Los Angeles Dodgers’ Randy Wolf

Dodger pitcher Randy Wolf signs autographs before a game for members of the "Wolf Den," a group of patients from the Childrens Hospital Los Angeles. "You can really help the children out by showing them a good time. It takes a little bit of effort on your part, but it goes a long way," Wolf said. Photo by Sam Rubinroit / TMT.

Special to The Malibu Times

This profile on Los Angeles Dodgers pitcher and former Pepperdine University Wave Randy Wolf is one in a series on individuals in the community who are involved with the world of sports.

While growing up in the San Fernando Valley, if he himself was not playing baseball, Randy Wolf could frequently be found watching a Pepperdine University Waves or Los Angeles Dodgers baseball game instead. After a stellar pitching career at El Camino Real High School, Wolf earned prominent roles with both teams he grew up rooting.

The left-handed pitcher is in his 11th Major League Baseball season, with a career record of 95-84 and a 4.20 earned run average. This season with the Dodgers, through this past Sunday, his ERA is 3.55, his lowest since 2002, but his record is only 5-6. In an attempt to change his luck, the superstitious Wolf changed his uniform number from 21 to 43, which was the number he wore when he was an All-Star with the Philadelphia Phillies in 2003.

“Anybody who has been in the Major Leagues as long as Randy, there is a reason,” Bob Grant, the Dodgers’ batting practice pitcher, said. “He is an outstanding pitcher. He has a number of pitches, and he can throw them all for strikes.”

The Dodgers drafted you out of high school, but you turned them down to go to Pepperdine. Why did you make that decision?

I was drafted late, and I had a full scholarship to Pepperdine. In order for me to pass up college, it would have had to be for a ridiculous amount of money. I was glad I made my decision to go to Pepperdine. I had a great experience there. It was not as much of a [sports] college experience as you would think because they do not have a football team, and it is a smaller school. But it was a lot of fun, and I met a lot of good people.

After college, the Philadelphia Phillies drafted you. How did the fans treat you?

I was really lucky. The fans can be tough on the players, but for some reason they were always good to me. They created the Wolf Pack [cheering section], and that was great. From my third start at home on, the Wolf Pack was at every game.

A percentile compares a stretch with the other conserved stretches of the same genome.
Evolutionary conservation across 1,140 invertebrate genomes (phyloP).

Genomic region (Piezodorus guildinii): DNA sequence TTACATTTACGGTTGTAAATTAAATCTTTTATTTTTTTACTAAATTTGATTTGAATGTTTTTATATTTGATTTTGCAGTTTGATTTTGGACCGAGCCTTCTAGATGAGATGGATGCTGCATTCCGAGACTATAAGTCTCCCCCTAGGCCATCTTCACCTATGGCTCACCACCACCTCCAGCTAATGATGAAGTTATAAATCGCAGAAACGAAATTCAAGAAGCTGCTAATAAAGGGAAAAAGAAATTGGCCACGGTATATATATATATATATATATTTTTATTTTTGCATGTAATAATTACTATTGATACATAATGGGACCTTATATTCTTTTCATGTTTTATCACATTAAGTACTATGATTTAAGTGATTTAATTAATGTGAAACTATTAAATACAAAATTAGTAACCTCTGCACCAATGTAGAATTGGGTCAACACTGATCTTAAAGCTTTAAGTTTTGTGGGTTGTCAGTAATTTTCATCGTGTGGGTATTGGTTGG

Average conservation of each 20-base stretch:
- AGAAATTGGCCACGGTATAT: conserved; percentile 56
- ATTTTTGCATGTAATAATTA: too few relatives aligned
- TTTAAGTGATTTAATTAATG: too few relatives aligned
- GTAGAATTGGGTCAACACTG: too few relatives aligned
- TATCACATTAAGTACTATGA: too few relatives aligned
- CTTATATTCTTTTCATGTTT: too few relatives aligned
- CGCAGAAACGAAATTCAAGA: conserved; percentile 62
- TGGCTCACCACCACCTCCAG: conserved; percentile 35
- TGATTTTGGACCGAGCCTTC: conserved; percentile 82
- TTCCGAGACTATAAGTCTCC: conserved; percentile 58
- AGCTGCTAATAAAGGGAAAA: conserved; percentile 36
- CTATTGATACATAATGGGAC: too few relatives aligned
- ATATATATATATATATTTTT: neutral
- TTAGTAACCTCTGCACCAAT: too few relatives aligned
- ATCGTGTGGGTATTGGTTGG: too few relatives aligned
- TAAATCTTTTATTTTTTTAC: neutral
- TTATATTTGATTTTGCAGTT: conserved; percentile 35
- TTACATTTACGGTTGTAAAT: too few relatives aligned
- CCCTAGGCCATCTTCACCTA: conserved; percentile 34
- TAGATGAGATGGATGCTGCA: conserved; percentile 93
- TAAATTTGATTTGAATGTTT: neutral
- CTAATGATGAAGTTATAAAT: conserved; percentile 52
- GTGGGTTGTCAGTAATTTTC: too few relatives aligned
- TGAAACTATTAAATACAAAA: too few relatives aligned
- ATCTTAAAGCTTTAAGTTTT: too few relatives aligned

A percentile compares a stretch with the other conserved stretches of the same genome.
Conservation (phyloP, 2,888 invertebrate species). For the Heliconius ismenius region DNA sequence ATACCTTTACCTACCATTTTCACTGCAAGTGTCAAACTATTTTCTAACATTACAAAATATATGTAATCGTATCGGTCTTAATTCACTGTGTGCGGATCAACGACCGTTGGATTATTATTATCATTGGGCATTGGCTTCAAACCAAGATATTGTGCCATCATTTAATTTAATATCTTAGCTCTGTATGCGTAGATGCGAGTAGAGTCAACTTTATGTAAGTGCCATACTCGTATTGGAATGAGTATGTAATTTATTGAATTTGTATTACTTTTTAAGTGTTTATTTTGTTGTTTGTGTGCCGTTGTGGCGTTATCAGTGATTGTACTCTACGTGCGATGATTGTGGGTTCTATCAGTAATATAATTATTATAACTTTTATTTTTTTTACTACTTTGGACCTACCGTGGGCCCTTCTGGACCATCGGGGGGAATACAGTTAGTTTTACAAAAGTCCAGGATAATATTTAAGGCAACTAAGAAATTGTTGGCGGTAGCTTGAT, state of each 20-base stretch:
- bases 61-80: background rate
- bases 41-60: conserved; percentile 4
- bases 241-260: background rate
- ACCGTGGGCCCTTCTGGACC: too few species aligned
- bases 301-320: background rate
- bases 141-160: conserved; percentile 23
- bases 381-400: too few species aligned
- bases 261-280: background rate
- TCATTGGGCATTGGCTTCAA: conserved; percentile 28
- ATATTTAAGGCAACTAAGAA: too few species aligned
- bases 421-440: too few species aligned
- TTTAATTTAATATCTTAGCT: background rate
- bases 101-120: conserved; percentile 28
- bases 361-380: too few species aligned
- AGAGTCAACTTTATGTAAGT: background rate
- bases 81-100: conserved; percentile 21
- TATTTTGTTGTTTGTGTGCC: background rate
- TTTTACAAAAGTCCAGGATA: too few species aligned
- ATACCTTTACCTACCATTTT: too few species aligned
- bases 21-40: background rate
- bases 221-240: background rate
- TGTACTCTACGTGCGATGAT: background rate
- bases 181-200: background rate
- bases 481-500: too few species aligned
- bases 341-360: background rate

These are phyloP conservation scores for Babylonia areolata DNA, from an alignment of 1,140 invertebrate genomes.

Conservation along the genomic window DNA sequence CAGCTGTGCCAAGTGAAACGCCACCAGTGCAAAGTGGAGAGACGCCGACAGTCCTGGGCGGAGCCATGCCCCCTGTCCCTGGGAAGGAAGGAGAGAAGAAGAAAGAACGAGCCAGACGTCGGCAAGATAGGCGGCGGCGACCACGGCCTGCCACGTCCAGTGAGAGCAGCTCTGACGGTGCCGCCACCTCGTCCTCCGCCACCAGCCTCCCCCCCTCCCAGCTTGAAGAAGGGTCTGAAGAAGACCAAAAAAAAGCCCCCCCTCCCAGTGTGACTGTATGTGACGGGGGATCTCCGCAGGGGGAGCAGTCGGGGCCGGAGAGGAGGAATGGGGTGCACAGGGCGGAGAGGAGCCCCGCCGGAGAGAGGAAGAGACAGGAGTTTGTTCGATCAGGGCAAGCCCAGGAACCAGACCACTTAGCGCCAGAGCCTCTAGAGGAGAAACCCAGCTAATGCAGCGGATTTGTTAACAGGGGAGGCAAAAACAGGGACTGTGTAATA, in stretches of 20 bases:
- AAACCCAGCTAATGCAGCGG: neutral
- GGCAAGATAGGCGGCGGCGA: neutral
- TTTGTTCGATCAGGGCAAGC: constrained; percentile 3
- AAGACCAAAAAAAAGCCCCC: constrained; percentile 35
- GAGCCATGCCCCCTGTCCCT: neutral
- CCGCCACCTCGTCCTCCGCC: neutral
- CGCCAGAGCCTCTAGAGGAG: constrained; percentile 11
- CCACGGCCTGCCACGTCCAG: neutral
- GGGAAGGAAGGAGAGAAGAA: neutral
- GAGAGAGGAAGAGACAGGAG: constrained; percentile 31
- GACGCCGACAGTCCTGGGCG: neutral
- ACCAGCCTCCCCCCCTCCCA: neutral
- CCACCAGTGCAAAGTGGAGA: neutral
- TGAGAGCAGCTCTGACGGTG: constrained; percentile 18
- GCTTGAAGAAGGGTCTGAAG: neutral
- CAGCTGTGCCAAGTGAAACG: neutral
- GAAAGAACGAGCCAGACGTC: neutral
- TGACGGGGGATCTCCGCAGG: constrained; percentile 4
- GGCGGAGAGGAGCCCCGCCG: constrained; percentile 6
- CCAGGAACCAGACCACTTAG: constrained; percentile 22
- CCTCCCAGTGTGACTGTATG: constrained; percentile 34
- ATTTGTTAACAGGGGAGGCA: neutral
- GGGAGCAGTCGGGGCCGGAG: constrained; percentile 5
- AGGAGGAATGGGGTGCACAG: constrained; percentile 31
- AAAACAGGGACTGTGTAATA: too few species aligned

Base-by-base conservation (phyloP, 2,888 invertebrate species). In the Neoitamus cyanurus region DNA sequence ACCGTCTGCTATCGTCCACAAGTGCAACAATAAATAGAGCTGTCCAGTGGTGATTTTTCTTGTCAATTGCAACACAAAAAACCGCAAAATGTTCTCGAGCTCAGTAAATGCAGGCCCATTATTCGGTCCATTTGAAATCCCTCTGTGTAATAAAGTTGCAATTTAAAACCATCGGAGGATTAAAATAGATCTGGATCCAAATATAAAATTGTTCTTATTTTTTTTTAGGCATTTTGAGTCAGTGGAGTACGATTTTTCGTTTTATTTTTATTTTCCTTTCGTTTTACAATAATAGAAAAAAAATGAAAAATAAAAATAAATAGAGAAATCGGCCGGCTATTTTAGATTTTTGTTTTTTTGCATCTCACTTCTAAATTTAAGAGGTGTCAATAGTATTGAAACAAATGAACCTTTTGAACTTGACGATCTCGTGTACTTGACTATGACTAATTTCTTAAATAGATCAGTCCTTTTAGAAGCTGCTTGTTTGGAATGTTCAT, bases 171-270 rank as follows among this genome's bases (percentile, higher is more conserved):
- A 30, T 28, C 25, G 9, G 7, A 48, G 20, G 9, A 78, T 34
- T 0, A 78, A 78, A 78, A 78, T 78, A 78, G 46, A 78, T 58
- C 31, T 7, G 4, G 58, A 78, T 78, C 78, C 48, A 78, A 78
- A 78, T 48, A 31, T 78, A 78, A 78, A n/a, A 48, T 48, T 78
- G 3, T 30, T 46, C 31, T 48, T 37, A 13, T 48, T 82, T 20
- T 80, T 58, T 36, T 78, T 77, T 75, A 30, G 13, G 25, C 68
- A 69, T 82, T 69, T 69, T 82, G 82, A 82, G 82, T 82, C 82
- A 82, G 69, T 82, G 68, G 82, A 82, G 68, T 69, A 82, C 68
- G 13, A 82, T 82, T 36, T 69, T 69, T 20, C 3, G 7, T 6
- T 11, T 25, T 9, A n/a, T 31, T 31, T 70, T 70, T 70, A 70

After the Phillies, you came to the hometown Dodgers, but you had injuries and the team did not resign you. What was that experience like?

I was disappointed that the Dodgers did not try to resign me. I signed with San Diego, and got traded to Houston. It was a weird time, but I am back here now, and we are playing good baseball. That is the most important thing.

What was your reaction when you learned that the Dodgers wanted to sign you again this year?

After I left here in ‘07, I did not think I would ever come back. I thought I was going to resign with the [Houston] Astros, but they pulled back their offer. Then, my agent called me and said, “You are not going to believe who is interested in signing you,” and it was the Dodgers.

This season you have been pitching great, but you do not have the record to show for it. How frustrating has that been?

It is obviously frustrating. I know as a starting pitching you are judged on your win-loss record, and mine does not look very good right now. I am happy that I have been consistent all year. I have had three bad starts, but other than that I have given the team a chance to win every time out.

What are your goals for the rest of the season?

Number one is to win the World Series. I have never been to the playoffs, and this team has a good shot to do that. Personally, I want to be consistent.

Who is the toughest hitter you have faced?

[Atlanta Braves’] Chipper Jones, and Vladimir Guerrero when he was with the Montreal Expos.

How is your relationship with your older brother, Jim, now that you are a professional ballplayer and he is a professional umpire?

We are close brothers. But I do not get to see him much because [Major League Baseball] tries to keep him from working our games. Growing up, we would play Wiffle Ball in the summertime. He hung out with me a lot, and I would try to compete with him. He is 10 years older, but I was always frustrated because I could not beat him in a race.

Do your teammates say anything to you when your brother makes a call they do not like?

A couple of pitchers said his [strike] zone was tight last year. But when I watch him umpire, I think he does a good job … If he makes a bad call, he does not get a Christmas gift that year [laughing].